paterson_light of the worldKatherine Paterson’s graceful text for The Light of the World: The Life of Jesus for Children relates the major events of the life and death of Jesus in simple, accessible language while preserving the central metaphors of the New Testament. François Roca’s elegant, glowing compositions, showcased in the book’s large square pages, echo these images. Writer and illustrator lend their crafts to an earnest and artful expression of faith. (Scholastic/Levine, 2008)

stoeke_minerva louise and the colorful eggsMinerva Louise the hen, star of Janet Morgan Stoeke’s Minerva Louise and the Colorful Eggs, gets worried when she finds oddly colored eggs scattered around the farm. To her relief, a group of “farmers” (laughing children) begins gathering them up. As usual with Minerva Louise’s amusing adventures, readers can revel in their superior knowledge; simple illustrations, featuring flat spring colors and an expressive black line, show an Easter egg hunt in progress. (Dutton, 2006)

wallace_easter bunny bluesTwo dogs work quickly to make a plan when the Easter Bunny comes down with the flu a week before the holiday in Carol Wallace’s Easter Bunny Blues [Holiday House Readers series]. Thanks to the chickens’ eggs, the birds’ gathered berries, the squirrels’ tails (as paint brushes) — and a last-minute rally from the bunny himself — they manage to save Easter. This lively story about cooperation features Steve Björkman’s spirited illustrations of helpful animals. (Holiday, 2009)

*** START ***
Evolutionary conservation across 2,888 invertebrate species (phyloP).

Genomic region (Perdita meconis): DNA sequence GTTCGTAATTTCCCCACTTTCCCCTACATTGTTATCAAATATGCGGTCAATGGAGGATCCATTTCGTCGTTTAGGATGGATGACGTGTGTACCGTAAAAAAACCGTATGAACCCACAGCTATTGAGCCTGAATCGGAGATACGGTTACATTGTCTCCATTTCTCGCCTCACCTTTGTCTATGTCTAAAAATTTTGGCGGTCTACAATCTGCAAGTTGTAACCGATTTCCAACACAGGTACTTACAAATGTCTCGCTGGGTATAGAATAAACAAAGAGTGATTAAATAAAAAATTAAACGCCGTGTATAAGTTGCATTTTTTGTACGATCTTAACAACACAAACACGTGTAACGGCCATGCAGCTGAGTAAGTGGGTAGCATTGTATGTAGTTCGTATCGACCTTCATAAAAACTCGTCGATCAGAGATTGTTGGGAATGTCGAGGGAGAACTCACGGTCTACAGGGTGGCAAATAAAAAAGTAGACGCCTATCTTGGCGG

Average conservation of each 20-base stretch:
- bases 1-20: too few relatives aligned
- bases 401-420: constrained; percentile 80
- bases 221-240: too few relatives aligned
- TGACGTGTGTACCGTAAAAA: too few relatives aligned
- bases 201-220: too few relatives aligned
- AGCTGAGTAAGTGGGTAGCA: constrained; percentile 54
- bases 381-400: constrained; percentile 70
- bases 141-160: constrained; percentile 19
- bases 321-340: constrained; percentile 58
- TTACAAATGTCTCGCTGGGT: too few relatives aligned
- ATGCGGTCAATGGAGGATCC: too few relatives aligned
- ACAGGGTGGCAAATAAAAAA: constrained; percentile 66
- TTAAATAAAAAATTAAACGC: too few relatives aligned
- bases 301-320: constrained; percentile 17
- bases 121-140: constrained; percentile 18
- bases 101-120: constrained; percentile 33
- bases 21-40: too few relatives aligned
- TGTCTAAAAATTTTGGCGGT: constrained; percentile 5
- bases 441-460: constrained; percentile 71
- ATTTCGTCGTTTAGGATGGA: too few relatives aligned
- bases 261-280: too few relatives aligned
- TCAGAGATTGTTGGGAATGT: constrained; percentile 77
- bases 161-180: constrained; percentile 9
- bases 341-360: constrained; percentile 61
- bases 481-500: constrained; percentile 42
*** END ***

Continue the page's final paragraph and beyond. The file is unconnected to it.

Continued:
Katie Bircher About Katie Bircher

Katie Bircher, associate editor at The Horn Book, Inc., is a former bookseller and holds an MA in children's literature from Simmons College. She served as chair of the 2018 Boston Globe-Horn Book Award committee. Follow Katie on Twitter @lyraelle.